THE CAPTAIN OF KÖPENICK
by Carl Zuckmayer new English version by Ron Hutchinson from a literal translation by Simon Scardifield.
Olivier Theatre Upper Ground SE1 9PX In rep to 4 April 2013.
7.30 12-16 Feb, 1, 2l 4-6, 12-14, 21-23, 25 Mar, 2-4 Apr.
2pm 13, 16 Feb, 2, 3, 6, 13, 23 Mar, 3 Apr.
2.30pm 3, 24 Mar.
Audio-described 22 Mar, 23 Mar 2pm (+Touch Tour 12.30pm).
Captioned Apr 3, 7.30pm.
Runs: 2hr 30min One interval.
TICKETS 020 7452 3000.
Review: Carole Woddis 6 February.
Too big for its jackboots.
There’s a whiff of xenophobia about Adrian Noble’s revival of Carl Zuckmayer’s The Captain of Köpenick. Towards the end, Ron Hutchinson’s juicily colloquial new translation pushes home Zuckmayer’s satire on his Prussian homeland and its love of military uniform with lines like `what other country would react to uniform?’ whilst the cast, dressed in Prussian splendour adopt goose-stepping. A general says, `they’ll follow where we lead them.’ Finally, a headless uniform dances before the cast.
The Captain of Köpenick was written in 1930. The Nazis had already gained over 18% of the recent vote. So the political underscoring is entirely understandable, yet makes an English audience feel rather smug. That couldn’t possibly happen here, could it?
Noble’s production is a vast if unwieldy affair. Designer Anthony Ward’s neo-Expressionist cityscapes tower high into the Olivier flies. The revolve turns frequently, to the extent you begin to fear for the safety of a 30-strong cast walking a fine line between the front of the stage and the dark void immediately behind them.
At the forefront, Antony Sher, following Paul Scofield in a famous 1971 National Theatre version, plays Wilhelm Voigt (based on a real character), the ex-con who, posing as a German captain finds society surrendering before him, as a cross between a Woyzeck `everyman’, Captain Mainwaring from Dad’s Army, with even a touch of Fiddler on the Roof’s Tevye.
Noble tries to find a cartoonish, pop-up style to match Zuckmayer’s intent that the play be a German fairy-tale. It doesn’t always succeed. German Expressionism doesn’t come easily to the English. And Zuckmayer’s convoluted plotting resists complete surrender to his world.
The production works best as a mad, Kafkaesque attack on the idiocies of bureaucracy. Voigt finds himself running against the buffers of officialdom and a catch-22 familiar to many caught on the wheels of today’s obsession with documentation. Without which you don’t exist. Even with documents you can be wrongly tagged.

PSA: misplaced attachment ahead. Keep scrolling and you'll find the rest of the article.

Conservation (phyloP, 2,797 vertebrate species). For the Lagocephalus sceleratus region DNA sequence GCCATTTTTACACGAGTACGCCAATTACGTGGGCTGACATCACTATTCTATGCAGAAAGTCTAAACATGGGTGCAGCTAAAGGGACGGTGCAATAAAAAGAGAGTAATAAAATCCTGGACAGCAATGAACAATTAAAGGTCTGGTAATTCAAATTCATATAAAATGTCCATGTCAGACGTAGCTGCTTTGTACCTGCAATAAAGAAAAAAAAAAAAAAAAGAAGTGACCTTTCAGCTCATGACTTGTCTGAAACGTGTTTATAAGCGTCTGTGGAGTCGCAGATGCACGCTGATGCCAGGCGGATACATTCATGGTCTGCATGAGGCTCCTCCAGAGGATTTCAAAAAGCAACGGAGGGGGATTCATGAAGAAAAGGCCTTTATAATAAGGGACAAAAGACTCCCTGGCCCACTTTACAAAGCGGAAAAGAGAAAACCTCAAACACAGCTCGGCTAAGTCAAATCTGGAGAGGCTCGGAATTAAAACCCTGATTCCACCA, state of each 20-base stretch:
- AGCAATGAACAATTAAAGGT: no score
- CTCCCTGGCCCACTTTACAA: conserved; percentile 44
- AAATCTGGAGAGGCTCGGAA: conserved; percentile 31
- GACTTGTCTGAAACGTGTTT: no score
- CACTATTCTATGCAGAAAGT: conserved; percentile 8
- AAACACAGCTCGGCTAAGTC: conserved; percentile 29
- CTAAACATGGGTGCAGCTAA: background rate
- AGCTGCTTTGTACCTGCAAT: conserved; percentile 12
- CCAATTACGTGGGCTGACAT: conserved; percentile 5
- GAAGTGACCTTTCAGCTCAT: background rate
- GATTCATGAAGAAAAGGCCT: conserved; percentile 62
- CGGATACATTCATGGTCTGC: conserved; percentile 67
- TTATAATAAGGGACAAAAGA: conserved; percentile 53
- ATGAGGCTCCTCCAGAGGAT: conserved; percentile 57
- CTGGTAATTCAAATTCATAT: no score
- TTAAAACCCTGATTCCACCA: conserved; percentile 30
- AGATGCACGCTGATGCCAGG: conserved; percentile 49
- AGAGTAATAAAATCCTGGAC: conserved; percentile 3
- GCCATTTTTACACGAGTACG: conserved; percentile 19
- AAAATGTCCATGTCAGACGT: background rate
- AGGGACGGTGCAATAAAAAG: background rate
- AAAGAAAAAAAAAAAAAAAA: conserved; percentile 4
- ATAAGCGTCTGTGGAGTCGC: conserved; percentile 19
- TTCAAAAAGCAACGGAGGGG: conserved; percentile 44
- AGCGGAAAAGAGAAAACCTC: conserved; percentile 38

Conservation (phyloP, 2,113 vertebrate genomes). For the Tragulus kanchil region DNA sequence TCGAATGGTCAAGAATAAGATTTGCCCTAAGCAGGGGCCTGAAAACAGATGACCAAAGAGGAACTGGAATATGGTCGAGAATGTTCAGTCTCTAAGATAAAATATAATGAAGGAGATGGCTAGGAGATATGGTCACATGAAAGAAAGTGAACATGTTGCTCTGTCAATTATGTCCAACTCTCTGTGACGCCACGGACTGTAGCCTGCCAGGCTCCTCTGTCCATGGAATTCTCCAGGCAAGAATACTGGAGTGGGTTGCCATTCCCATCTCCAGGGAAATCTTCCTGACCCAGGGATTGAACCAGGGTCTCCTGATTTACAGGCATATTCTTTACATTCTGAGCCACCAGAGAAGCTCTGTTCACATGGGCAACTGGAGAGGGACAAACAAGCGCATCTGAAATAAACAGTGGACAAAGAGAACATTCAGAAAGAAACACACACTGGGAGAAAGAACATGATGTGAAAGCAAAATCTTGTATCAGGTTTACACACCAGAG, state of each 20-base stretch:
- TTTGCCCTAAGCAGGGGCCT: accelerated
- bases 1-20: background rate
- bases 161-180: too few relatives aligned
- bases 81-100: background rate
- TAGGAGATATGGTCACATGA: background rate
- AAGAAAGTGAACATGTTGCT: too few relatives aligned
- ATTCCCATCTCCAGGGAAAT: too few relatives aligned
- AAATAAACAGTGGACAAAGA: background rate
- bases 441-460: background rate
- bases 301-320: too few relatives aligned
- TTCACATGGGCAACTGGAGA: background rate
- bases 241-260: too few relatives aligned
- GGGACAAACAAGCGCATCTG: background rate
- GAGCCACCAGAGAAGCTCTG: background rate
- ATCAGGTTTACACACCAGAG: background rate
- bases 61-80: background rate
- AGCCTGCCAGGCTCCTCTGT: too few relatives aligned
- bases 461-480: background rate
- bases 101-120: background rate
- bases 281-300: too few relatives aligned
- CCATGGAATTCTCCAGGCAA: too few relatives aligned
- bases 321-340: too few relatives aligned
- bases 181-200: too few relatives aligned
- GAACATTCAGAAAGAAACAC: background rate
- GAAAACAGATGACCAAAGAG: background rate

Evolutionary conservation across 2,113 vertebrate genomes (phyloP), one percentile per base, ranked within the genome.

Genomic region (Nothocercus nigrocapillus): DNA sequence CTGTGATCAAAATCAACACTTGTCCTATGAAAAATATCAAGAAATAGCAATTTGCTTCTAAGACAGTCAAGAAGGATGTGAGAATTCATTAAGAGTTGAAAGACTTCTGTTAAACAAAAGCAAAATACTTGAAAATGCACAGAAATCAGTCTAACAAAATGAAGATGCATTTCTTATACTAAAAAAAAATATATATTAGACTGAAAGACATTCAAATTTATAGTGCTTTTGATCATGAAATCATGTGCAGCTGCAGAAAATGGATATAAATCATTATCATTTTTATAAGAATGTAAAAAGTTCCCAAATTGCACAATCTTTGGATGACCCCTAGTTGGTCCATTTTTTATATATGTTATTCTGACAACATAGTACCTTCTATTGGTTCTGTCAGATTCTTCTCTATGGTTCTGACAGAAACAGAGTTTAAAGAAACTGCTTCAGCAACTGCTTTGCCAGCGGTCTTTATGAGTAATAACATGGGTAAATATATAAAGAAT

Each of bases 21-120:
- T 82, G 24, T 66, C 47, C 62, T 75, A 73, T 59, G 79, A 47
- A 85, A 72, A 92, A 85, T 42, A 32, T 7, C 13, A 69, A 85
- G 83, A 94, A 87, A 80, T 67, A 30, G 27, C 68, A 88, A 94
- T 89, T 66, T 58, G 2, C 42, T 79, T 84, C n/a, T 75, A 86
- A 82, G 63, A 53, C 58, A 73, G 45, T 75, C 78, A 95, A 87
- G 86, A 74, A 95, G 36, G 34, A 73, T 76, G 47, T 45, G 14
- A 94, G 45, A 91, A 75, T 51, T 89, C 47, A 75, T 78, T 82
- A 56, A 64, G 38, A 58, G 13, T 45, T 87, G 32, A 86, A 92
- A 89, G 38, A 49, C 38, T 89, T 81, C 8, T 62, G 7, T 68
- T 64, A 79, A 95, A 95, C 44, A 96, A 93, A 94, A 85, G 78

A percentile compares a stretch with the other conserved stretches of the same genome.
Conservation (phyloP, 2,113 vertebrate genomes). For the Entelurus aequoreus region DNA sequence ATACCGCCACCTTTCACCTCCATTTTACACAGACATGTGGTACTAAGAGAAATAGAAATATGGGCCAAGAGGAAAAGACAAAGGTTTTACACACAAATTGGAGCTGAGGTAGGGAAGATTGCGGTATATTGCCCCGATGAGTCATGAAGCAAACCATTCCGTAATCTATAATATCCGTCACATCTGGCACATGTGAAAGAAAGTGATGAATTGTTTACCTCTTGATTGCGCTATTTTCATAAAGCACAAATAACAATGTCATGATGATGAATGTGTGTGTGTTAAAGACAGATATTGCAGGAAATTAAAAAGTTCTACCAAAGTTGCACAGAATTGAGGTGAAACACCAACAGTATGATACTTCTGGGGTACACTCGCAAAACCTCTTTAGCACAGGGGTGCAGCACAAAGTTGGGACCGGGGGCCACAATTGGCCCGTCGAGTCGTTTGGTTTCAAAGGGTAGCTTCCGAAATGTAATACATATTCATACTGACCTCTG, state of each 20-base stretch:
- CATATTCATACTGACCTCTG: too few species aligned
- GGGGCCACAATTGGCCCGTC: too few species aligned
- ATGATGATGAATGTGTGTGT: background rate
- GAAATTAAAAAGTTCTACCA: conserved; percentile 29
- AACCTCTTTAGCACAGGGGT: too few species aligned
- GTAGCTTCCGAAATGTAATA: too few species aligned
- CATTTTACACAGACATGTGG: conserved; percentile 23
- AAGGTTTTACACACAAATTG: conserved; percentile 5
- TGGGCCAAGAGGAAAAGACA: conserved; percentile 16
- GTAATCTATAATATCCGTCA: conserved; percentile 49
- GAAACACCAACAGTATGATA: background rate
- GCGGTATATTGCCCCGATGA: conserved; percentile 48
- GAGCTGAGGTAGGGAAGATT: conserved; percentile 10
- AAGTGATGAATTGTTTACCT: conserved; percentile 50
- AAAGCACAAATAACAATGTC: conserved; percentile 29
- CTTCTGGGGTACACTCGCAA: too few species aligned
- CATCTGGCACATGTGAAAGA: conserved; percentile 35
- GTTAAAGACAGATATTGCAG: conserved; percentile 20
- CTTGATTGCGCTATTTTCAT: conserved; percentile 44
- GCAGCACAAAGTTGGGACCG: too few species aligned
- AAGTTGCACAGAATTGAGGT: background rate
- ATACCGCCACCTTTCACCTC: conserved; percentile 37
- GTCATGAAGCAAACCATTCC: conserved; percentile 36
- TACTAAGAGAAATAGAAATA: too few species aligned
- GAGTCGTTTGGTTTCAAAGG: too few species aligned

Bursting all over in blue and scarlet full dress kit, swords and helmets, it’s a handsome, if over-stuffed production. A sleeker approach in a smaller venue might have worked wonders.
Wilhelm Voigt: Antony Sher.
Prisoner 1/Zeck: Colin Haigh.
Prisoner 2: Peter Howe.
Paul Kallenberg: Robert Demeger.
Prison DoctorObermuller’s Secretary: Nick Malinowski.
Prisoner 3/Buttie/Uniformed Cop: Joseph Wilkins.
Prisoner 4/Gebweiler: Jonathan Dryden Taylor.
Sissi: Olivia Poulet.
Wormser/Liebenwald: David Killick.
Mayor Obermuller of Köpernick: Anthony O’Donnell.
Willy/Killian: Paul Chequer.
Wabschke: Adrian Schiller.
Desk Sergeant/General von Kessler: James Hayes.
Overseer of the hostel/Colonel von Schleinitz: Paul Bentall.
Hollhuber: Neil Ditt.
Birgit: Siobhán McSweeney.
Marie Hoprecht: Robin Weaver.
Otti Hoprecht: Barnaby Kay.
Anna: Iris Roberts.
Auguste Wormser: Lynne Wilmot.
Krakauer: Anthony O’Donnell.
Sergeant Conrad: Sandy Batchelor.
Herr Schmidt/Minister of the Interior: Nick Sampson.
Köpenickers: Lynne Wilmot, Colin Haigh, Iris Roberts, Jonathan Dryden-Taylor, Robin Weaver.
Bickersdorff: Alan David.
Sculptress: Kaisa Hammarlund.
Police Commissioner: Jason Cheater.
Police photographer: Damian Davis.
Director: Adrian Noble.
Designer: Anthony Ward.
Lighting: Neil Austin.
Sound: Mic Pool.
Digital Art: Emma Pile, Daniel Radley-Bennett.
Music: Steven Edis.
Movement: Sue Lefton.
Company Voice Work: Jeanette Nelsonm Richard Ryder.
Fight director: Malcolm Ranson.
Associate lighting: Rob Halliday.
This production of The Captain of Köpenick opened in the Olivier Theatre, London, 5 February 2013.